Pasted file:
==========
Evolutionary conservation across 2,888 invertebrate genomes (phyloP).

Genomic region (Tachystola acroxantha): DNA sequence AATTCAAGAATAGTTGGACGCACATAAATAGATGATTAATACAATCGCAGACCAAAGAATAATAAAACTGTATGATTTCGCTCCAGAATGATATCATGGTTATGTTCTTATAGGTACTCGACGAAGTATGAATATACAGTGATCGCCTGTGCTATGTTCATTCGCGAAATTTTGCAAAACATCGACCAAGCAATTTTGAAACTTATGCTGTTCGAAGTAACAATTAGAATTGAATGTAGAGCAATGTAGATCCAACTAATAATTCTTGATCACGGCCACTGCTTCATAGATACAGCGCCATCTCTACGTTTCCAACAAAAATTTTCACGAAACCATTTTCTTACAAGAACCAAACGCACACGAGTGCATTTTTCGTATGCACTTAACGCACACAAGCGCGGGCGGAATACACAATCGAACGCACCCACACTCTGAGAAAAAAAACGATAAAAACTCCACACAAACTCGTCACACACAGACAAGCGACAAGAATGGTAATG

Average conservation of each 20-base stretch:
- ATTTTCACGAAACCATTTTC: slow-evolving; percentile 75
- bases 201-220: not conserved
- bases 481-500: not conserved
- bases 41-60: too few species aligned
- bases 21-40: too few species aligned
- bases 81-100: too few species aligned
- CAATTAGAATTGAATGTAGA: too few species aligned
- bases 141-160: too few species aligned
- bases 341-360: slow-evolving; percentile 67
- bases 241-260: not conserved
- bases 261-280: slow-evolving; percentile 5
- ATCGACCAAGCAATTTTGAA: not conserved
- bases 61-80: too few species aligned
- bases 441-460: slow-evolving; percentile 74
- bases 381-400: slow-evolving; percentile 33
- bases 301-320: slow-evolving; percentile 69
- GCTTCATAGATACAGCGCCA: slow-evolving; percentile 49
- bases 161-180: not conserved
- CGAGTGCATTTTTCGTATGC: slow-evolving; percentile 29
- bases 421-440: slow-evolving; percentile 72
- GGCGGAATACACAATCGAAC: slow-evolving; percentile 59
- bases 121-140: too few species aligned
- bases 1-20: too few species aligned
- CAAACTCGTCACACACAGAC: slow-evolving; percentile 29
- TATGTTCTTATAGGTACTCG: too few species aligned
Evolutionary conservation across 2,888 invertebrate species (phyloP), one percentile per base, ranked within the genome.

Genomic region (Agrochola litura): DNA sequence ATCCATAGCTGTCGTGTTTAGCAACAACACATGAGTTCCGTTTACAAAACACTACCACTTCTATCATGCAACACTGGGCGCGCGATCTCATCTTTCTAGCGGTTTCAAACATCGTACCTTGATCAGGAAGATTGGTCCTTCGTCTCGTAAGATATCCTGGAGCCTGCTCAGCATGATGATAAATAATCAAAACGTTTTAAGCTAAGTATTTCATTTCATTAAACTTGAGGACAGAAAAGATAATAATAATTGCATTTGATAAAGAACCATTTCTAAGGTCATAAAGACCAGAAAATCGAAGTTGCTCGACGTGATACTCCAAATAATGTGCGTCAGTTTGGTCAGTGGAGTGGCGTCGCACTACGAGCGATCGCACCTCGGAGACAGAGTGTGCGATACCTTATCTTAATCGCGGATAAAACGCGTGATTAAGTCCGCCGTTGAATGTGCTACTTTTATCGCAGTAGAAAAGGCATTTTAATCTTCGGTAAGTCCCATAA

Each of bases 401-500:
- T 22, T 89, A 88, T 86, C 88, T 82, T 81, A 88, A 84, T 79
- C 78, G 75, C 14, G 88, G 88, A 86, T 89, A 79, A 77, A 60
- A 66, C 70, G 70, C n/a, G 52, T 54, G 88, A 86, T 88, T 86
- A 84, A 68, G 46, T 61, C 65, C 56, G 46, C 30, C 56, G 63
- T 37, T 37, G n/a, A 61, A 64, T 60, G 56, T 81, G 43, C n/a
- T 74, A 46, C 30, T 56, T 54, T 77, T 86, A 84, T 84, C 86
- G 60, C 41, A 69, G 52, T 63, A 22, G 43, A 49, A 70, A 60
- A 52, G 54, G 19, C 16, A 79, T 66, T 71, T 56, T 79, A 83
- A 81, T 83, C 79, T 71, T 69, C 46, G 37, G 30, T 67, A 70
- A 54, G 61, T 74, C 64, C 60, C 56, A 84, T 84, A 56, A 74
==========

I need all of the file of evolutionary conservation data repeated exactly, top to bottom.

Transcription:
Evolutionary conservation across 2,888 invertebrate genomes (phyloP).

Genomic region (Tachystola acroxantha): DNA sequence AATTCAAGAATAGTTGGACGCACATAAATAGATGATTAATACAATCGCAGACCAAAGAATAATAAAACTGTATGATTTCGCTCCAGAATGATATCATGGTTATGTTCTTATAGGTACTCGACGAAGTATGAATATACAGTGATCGCCTGTGCTATGTTCATTCGCGAAATTTTGCAAAACATCGACCAAGCAATTTTGAAACTTATGCTGTTCGAAGTAACAATTAGAATTGAATGTAGAGCAATGTAGATCCAACTAATAATTCTTGATCACGGCCACTGCTTCATAGATACAGCGCCATCTCTACGTTTCCAACAAAAATTTTCACGAAACCATTTTCTTACAAGAACCAAACGCACACGAGTGCATTTTTCGTATGCACTTAACGCACACAAGCGCGGGCGGAATACACAATCGAACGCACCCACACTCTGAGAAAAAAAACGATAAAAACTCCACACAAACTCGTCACACACAGACAAGCGACAAGAATGGTAATG

Average conservation of each 20-base stretch:
- ATTTTCACGAAACCATTTTC: slow-evolving; percentile 75
- bases 201-220: not conserved
- bases 481-500: not conserved
- bases 41-60: too few species aligned
- bases 21-40: too few species aligned
- bases 81-100: too few species aligned
- CAATTAGAATTGAATGTAGA: too few species aligned
- bases 141-160: too few species aligned
- bases 341-360: slow-evolving; percentile 67
- bases 241-260: not conserved
- bases 261-280: slow-evolving; percentile 5
- ATCGACCAAGCAATTTTGAA: not conserved
- bases 61-80: too few species aligned
- bases 441-460: slow-evolving; percentile 74
- bases 381-400: slow-evolving; percentile 33
- bases 301-320: slow-evolving; percentile 69
- GCTTCATAGATACAGCGCCA: slow-evolving; percentile 49
- bases 161-180: not conserved
- CGAGTGCATTTTTCGTATGC: slow-evolving; percentile 29
- bases 421-440: slow-evolving; percentile 72
- GGCGGAATACACAATCGAAC: slow-evolving; percentile 59
- bases 121-140: too few species aligned
- bases 1-20: too few species aligned
- CAAACTCGTCACACACAGAC: slow-evolving; percentile 29
- TATGTTCTTATAGGTACTCG: too few species aligned
Evolutionary conservation across 2,888 invertebrate species (phyloP), one percentile per base, ranked within the genome.

Genomic region (Agrochola litura): DNA sequence ATCCATAGCTGTCGTGTTTAGCAACAACACATGAGTTCCGTTTACAAAACACTACCACTTCTATCATGCAACACTGGGCGCGCGATCTCATCTTTCTAGCGGTTTCAAACATCGTACCTTGATCAGGAAGATTGGTCCTTCGTCTCGTAAGATATCCTGGAGCCTGCTCAGCATGATGATAAATAATCAAAACGTTTTAAGCTAAGTATTTCATTTCATTAAACTTGAGGACAGAAAAGATAATAATAATTGCATTTGATAAAGAACCATTTCTAAGGTCATAAAGACCAGAAAATCGAAGTTGCTCGACGTGATACTCCAAATAATGTGCGTCAGTTTGGTCAGTGGAGTGGCGTCGCACTACGAGCGATCGCACCTCGGAGACAGAGTGTGCGATACCTTATCTTAATCGCGGATAAAACGCGTGATTAAGTCCGCCGTTGAATGTGCTACTTTTATCGCAGTAGAAAAGGCATTTTAATCTTCGGTAAGTCCCATAA

Each of bases 401-500:
- T 22, T 89, A 88, T 86, C 88, T 82, T 81, A 88, A 84, T 79
- C 78, G 75, C 14, G 88, G 88, A 86, T 89, A 79, A 77, A 60
- A 66, C 70, G 70, C n/a, G 52, T 54, G 88, A 86, T 88, T 86
- A 84, A 68, G 46, T 61, C 65, C 56, G 46, C 30, C 56, G 63
- T 37, T 37, G n/a, A 61, A 64, T 60, G 56, T 81, G 43, C n/a
- T 74, A 46, C 30, T 56, T 54, T 77, T 86, A 84, T 84, C 86
- G 60, C 41, A 69, G 52, T 63, A 22, G 43, A 49, A 70, A 60
- A 52, G 54, G 19, C 16, A 79, T 66, T 71, T 56, T 79, A 83
- A 81, T 83, C 79, T 71, T 69, C 46, G 37, G 30, T 67, A 70
- A 54, G 61, T 74, C 64, C 60, C 56, A 84, T 84, A 56, A 74